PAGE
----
Hours: Sunday through Thursday, 8 a.m. to 11 p.m.; Friday and Saturday, 8 a.m. to midnight.

Atmosphere: Clean-lined, chrome-and-formica ice cream parlor.

Price range: Cheap. Sandwiches in varying sizes from 35 cents to $2.40. Desserts, the ice cream variety, from 45 cents for a one-scoop dish to $3.75 for a gargantuan sundae.

Credit: Only hard cash accepted.

Special facilities: Accessible by wheelchair. High chairs available. And there's parking in an expansive shopping center lot.

When the mercury hits the 90s, just about the only thing our family finds appetizing is ice cream.But a self-respecting mother can't let her family gorge themselves on mint chocolate chip and call it a meal.

So recently I steered my family down the road to Soup 'r Scoops, an ice cream parlor that also serves sandwiches, salads and soup.

With a nourishing first course of sandwich and salad, I rationalized that we could all guiltlessly - or almost - dig into the desserts, Breyers ice cream concoctions. But Soup'r Scoops' soup and sandwiches are not just incidental to the scoops, and their main course offerings are varied, tasty and pleasantly presented.

The place itself is sparkingly clean with chrome bentwood-shaped chairs set primly around white formica tables. Orange, green, pink and yellow semi-circle supergraphics swirl around the wall, and the design is picked up on colorful place mats. All of which makes it a very plesant place to be.

On the Friday evening we visited Soup'r Scoops, the tables were nearly all empty. But a steady stream of customers came in from the heat and left clutching heavy ice cream cones. Other than that, all was quiet except for our two children and another customer who was wiggling in her stroller.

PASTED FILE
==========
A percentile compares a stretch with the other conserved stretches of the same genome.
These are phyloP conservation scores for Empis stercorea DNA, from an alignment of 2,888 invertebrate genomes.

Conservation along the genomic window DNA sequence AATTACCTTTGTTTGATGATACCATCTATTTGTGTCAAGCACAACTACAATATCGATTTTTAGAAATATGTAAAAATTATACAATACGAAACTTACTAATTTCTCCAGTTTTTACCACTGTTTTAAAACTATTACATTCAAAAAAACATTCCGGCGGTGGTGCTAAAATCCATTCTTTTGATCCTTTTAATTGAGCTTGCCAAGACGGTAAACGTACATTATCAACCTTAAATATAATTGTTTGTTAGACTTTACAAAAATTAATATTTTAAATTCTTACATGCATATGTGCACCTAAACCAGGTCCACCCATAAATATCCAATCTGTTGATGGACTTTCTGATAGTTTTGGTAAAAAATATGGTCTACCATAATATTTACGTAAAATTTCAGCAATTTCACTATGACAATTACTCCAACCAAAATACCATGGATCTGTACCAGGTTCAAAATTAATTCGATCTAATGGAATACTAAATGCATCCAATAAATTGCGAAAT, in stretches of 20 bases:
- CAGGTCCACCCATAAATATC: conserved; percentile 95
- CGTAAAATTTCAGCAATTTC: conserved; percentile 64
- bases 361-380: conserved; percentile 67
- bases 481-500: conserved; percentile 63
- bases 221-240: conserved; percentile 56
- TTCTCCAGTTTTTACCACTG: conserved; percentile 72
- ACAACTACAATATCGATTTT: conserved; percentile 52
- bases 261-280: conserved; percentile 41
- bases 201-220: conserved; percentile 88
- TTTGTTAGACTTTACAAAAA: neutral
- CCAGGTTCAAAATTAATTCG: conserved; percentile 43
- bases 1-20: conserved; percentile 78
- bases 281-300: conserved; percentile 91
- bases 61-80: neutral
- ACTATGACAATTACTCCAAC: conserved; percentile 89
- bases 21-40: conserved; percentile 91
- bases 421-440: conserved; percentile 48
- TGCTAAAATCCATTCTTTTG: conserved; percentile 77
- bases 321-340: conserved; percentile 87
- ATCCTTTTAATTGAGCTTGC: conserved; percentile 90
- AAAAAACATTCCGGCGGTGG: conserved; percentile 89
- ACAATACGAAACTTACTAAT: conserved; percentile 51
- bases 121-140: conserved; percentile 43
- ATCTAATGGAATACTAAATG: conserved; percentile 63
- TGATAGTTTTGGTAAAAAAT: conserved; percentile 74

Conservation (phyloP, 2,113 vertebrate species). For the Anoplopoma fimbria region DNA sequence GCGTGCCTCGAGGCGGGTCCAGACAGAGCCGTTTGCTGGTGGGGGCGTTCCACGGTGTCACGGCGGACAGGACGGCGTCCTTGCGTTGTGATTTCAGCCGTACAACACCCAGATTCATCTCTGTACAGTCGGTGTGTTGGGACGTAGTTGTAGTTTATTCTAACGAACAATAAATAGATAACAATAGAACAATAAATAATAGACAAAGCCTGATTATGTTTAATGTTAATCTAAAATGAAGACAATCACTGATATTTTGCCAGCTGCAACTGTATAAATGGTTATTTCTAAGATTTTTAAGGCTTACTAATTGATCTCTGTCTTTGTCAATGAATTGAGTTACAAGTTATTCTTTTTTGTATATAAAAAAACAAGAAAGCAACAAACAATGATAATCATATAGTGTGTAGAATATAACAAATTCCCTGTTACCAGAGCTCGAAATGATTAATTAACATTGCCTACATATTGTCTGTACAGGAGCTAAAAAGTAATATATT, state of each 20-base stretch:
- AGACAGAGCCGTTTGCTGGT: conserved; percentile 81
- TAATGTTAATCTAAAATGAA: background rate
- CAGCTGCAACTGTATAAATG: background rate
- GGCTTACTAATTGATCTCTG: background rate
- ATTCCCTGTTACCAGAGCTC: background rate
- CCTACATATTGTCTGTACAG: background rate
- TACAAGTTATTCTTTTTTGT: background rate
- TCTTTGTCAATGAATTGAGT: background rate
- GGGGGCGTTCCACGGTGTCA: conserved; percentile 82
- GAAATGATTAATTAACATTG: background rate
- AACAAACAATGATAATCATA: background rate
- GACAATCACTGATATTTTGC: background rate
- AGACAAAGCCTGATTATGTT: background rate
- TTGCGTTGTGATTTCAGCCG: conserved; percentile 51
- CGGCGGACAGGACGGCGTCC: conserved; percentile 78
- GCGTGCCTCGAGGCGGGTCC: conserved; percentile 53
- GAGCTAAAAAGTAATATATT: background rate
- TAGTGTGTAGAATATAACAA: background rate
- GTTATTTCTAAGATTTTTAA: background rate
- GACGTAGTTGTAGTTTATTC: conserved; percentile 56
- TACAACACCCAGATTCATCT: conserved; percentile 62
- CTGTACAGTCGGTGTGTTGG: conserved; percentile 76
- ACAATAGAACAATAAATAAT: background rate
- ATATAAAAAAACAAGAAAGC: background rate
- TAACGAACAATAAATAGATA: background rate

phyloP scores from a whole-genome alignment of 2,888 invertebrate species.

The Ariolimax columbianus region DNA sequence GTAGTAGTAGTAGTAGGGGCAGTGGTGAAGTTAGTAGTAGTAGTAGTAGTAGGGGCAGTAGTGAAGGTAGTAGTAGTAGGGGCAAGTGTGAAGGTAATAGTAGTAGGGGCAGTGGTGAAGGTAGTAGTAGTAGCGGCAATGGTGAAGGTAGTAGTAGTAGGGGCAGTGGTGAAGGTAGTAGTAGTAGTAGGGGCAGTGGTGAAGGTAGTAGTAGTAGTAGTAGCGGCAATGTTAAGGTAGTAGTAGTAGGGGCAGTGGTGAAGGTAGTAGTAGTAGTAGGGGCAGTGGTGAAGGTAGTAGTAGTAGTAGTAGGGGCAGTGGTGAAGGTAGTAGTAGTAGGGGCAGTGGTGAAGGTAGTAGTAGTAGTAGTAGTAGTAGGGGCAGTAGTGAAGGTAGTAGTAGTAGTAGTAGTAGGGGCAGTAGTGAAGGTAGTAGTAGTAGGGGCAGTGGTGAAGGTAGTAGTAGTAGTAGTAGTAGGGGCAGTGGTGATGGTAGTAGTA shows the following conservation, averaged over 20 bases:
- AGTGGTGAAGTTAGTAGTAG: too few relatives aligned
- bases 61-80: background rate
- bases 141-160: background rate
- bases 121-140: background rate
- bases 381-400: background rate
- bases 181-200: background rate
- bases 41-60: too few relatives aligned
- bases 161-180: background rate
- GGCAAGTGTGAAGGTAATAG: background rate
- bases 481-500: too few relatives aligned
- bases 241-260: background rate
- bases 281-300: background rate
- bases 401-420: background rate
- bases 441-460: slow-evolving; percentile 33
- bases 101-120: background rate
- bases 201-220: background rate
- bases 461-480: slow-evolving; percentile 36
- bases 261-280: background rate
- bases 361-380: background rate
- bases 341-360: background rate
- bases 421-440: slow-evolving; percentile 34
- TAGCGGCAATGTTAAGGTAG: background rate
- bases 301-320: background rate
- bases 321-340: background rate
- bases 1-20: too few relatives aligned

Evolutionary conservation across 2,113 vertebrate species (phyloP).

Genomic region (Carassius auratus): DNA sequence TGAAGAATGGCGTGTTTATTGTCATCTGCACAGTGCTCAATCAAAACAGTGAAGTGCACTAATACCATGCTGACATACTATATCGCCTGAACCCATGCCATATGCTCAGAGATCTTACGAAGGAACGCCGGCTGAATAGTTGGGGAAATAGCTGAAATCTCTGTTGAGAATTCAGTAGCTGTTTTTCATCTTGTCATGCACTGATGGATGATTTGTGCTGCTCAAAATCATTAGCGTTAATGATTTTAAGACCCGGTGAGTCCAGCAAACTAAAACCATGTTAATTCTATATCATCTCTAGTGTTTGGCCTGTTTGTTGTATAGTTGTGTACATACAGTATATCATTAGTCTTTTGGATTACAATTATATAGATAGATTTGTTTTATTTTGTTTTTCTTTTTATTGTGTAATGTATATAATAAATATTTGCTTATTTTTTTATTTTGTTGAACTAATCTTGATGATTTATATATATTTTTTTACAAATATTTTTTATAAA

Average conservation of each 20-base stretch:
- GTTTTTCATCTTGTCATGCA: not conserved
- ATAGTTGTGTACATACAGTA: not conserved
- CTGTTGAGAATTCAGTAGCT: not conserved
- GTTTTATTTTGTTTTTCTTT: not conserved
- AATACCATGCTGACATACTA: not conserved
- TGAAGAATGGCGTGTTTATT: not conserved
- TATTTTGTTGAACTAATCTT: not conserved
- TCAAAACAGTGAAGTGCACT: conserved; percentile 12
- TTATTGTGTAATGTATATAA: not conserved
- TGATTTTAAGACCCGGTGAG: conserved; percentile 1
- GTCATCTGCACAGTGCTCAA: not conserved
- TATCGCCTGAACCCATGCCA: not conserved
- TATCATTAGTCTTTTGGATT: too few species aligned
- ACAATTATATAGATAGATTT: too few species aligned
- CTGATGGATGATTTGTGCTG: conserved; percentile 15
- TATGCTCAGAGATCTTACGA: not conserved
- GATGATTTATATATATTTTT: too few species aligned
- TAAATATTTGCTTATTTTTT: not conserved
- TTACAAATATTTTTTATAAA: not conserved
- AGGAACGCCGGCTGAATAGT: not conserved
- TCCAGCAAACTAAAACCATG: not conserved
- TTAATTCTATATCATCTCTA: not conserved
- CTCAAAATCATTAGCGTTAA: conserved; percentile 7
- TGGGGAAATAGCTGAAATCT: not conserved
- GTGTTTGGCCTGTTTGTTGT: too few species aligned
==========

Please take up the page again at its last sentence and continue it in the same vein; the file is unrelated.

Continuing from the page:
Since I was determined to get some vitamins into my clan before going on to the good stuff, we ordered something called "munchabunchacrunchies." For $1 this selection supplies carrot sticks, cherry tomatoes, green pepper rings and celery stalks surrounding a cup of sour cream and chives dip. While we munched our crunchies, the staff was busy behind the counter putting together our "main course." For our 3-year-old, that was a peanut butter, banana and jelly sandwich garnished with carrot sticks and potato chips, 45 cents.

The 6-year-old gourmet in the family tried something called the "sweetie pie", an aptly named sandwich of toasted raisin bread, cream cheese, slices of apple and chopped walnuts, 90 cents.

Both the children's choices were reported to be tasty and were almost gone before I had a chance to sample them.

My husband chose the "Hungry Russian" ($2.15), a club sandwich with all the usual things - ham, turkey, salami, tomato, bacon and onion, layered with Russian dressing. We didn't hear much from him except an occasional "yum."

The "Starving Russian," as distinct from the "Hungry," includes the same ingredients, heaped into a double twist roll, for $2.40.

My choice was the "chickadee." You guessed it - a chicken salad sandwich on a twist roll. After I doused it with some salt, it was very good. The price, $1.50.

Also available are: a chef salad ($2.35), a tomato stuffed with chicken salad garni ($1.65), soup (75 cents), grilled cheese ($1.40) and a couple of other selections, which are best described as cheese "concoctions."

But enough about that. It was, after all, the deserts that drew us to Soup'r Scoops. Both boys decided to try "Scooper the Clown" (65 cents), which arrived with the clown's vanilla ice cream face (you can also get chocolate) decorated with chocolate and gum-drop features and a marischino cherry dripping on the tip of his sugar cone hat. His base was a chocolate cookie, and his non-existent neck was wrapped in a swirl of whipped cream. Needless to say, he was a great success.

I chose a frozen yogurt sundae, which I realize is a contradiction in terms and as such was not entirely successful at $1.40. My husband ate his way through a banana split, $1.95.

The bill, for the four of us, came to a very reasonable $12.63 including iced tea and cranapple juice and a tip.